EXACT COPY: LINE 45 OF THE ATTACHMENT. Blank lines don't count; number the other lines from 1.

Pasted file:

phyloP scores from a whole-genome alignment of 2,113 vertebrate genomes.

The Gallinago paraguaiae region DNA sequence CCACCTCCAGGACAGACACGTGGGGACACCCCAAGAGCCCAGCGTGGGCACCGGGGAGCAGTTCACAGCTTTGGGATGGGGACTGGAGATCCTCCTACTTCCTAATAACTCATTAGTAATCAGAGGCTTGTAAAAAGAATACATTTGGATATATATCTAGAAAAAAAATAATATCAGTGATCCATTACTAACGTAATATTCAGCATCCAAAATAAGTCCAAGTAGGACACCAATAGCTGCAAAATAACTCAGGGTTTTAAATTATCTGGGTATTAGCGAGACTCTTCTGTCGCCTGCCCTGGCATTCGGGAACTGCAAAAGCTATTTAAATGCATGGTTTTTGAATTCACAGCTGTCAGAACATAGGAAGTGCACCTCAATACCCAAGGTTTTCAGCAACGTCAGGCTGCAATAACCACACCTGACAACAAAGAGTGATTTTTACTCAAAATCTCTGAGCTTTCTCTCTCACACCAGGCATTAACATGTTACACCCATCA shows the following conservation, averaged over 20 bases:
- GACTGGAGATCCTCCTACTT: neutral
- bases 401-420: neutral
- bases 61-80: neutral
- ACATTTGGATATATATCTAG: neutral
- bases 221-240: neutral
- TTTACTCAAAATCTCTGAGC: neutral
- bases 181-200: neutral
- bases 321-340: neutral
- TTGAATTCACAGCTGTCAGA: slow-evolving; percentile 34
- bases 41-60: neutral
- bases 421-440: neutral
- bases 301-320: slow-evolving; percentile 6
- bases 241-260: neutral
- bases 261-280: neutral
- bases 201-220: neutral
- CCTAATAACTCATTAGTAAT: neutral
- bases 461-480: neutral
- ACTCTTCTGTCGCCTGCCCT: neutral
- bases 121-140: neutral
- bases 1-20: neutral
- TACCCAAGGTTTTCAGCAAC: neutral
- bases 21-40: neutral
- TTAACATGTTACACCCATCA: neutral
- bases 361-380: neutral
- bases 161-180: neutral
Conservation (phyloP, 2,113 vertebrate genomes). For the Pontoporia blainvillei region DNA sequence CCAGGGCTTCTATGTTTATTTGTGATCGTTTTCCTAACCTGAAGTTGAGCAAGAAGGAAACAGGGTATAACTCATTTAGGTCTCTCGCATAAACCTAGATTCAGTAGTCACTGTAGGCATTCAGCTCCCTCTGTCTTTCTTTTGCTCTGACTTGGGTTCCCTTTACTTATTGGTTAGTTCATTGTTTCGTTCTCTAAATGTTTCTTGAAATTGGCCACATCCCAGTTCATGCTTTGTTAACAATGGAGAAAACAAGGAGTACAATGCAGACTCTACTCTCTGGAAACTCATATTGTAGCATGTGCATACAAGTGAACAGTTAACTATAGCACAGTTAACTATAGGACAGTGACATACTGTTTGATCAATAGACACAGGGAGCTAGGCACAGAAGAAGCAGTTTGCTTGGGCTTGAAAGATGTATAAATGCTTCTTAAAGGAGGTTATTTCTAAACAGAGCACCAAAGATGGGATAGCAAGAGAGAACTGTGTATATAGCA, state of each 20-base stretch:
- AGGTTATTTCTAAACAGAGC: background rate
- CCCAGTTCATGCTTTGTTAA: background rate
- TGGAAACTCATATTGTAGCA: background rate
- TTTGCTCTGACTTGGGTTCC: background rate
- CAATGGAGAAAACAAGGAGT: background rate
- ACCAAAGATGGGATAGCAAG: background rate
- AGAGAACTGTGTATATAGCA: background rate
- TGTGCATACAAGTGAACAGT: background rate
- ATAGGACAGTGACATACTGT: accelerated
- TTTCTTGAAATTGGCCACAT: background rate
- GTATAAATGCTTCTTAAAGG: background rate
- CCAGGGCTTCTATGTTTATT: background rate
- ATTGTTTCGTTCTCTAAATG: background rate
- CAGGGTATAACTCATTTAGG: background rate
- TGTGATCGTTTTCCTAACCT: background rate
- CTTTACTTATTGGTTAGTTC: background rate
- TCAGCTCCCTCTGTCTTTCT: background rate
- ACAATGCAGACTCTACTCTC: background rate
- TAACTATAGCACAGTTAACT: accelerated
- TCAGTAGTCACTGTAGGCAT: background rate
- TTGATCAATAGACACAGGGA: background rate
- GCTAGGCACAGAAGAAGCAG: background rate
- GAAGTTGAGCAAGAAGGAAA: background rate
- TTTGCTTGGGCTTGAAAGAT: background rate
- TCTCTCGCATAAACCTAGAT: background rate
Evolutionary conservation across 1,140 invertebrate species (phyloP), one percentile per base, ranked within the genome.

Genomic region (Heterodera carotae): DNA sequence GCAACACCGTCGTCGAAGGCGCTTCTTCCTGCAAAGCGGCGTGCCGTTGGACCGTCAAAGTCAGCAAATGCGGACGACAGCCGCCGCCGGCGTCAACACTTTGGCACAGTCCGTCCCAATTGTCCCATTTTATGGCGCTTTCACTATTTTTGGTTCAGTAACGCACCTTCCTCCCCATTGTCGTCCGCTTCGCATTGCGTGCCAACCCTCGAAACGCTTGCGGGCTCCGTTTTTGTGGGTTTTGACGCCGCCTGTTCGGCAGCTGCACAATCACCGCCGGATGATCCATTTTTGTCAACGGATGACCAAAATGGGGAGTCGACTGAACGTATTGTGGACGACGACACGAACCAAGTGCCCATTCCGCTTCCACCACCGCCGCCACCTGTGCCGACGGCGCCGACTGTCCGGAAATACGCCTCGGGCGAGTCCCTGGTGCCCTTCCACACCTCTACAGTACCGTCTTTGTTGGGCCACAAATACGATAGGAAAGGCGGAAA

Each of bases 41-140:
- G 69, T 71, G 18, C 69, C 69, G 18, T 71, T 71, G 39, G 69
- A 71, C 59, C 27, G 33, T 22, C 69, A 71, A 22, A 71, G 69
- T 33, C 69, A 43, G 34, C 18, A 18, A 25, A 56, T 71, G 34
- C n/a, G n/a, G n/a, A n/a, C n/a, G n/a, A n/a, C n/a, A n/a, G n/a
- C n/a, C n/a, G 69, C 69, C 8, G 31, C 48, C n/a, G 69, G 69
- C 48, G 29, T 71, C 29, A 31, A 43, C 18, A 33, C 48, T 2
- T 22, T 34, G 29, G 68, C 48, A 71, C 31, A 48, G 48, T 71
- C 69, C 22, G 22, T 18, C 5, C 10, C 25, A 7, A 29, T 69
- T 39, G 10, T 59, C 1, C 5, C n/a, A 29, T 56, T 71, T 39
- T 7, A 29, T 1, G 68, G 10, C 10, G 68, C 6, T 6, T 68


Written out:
- TCAGCTCCCTCTGTCTTTCT: background rate